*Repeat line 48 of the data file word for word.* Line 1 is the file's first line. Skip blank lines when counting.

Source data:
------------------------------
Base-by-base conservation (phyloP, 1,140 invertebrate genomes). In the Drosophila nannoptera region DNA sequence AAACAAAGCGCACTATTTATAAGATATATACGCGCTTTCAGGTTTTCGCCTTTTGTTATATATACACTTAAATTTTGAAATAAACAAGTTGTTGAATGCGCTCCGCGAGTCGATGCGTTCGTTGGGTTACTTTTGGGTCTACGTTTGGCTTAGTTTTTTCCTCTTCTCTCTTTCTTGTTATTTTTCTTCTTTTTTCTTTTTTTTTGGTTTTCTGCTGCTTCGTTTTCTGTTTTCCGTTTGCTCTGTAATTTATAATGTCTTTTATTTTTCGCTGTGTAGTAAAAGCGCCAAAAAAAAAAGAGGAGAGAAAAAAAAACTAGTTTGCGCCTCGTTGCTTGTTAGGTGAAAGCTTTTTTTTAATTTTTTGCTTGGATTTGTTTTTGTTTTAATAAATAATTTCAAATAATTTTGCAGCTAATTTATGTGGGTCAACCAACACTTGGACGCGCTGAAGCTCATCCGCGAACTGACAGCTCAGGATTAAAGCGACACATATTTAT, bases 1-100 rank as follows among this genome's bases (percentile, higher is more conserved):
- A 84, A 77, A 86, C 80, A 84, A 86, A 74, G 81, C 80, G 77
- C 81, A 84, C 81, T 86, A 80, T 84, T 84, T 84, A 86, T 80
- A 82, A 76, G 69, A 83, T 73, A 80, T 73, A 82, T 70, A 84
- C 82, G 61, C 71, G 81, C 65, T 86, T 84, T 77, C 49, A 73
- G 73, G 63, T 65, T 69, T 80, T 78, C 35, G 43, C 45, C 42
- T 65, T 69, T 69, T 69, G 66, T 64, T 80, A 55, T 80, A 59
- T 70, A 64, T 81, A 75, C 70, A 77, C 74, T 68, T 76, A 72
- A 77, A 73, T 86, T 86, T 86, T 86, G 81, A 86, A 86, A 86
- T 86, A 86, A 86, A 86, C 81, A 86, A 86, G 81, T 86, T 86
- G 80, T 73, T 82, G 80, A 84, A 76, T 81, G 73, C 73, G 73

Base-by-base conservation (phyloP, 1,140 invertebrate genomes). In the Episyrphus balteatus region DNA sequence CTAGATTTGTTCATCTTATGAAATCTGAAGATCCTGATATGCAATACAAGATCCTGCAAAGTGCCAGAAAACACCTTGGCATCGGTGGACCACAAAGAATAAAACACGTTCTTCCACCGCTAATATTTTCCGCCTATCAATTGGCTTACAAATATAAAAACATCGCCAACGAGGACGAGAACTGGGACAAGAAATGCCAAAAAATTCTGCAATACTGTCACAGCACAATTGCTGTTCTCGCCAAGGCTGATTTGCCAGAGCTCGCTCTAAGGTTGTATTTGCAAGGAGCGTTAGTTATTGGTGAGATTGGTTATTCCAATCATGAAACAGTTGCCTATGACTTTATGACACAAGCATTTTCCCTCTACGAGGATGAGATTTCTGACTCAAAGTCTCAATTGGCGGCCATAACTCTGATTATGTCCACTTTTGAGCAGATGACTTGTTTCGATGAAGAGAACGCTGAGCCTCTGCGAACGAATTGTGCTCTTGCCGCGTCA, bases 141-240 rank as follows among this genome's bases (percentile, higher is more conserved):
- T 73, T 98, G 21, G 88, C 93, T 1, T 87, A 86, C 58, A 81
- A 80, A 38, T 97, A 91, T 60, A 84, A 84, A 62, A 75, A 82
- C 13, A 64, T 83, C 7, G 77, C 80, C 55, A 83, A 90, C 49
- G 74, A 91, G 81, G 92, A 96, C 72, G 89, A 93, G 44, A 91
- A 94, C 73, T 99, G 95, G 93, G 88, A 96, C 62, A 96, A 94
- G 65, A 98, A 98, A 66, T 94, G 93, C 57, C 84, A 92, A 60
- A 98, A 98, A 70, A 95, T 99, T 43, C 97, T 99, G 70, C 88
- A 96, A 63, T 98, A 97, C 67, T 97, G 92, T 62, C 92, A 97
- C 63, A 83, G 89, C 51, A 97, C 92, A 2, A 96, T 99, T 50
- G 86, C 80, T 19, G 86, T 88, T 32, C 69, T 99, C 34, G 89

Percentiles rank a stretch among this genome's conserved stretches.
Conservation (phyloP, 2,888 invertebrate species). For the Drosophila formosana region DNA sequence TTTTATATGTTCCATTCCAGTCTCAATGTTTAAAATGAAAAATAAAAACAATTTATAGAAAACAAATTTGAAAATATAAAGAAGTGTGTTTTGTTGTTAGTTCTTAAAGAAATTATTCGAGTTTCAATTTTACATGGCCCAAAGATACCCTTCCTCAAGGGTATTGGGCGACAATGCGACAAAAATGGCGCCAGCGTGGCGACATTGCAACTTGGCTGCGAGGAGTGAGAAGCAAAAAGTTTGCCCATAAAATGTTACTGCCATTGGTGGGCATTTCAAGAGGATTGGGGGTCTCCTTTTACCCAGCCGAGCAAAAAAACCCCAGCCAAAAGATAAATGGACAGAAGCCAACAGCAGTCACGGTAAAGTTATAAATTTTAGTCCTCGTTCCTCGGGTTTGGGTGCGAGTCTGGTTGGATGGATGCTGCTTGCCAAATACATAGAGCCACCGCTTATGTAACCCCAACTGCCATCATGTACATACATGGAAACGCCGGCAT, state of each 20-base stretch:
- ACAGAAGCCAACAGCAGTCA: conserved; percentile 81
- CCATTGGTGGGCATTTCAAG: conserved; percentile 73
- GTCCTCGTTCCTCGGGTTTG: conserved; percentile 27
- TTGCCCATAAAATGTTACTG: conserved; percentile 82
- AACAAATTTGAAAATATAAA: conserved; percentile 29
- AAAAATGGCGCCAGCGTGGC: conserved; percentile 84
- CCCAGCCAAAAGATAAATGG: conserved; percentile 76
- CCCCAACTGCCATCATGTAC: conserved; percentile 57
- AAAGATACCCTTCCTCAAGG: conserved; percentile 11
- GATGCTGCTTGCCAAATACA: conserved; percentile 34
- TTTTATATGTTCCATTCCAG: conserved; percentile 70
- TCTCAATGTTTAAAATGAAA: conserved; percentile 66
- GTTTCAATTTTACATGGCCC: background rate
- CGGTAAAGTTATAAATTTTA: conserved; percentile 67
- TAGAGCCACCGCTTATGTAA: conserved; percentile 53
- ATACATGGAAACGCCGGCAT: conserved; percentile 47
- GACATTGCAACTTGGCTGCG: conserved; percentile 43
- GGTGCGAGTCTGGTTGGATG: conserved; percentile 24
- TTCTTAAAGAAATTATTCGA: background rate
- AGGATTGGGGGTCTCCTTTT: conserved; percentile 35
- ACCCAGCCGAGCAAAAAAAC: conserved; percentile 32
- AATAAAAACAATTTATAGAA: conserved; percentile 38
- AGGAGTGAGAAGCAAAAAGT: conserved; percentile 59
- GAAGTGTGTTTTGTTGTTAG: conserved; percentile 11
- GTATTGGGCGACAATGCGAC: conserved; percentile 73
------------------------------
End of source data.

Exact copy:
- GAAGTGTGTTTTGTTGTTAG: conserved; percentile 11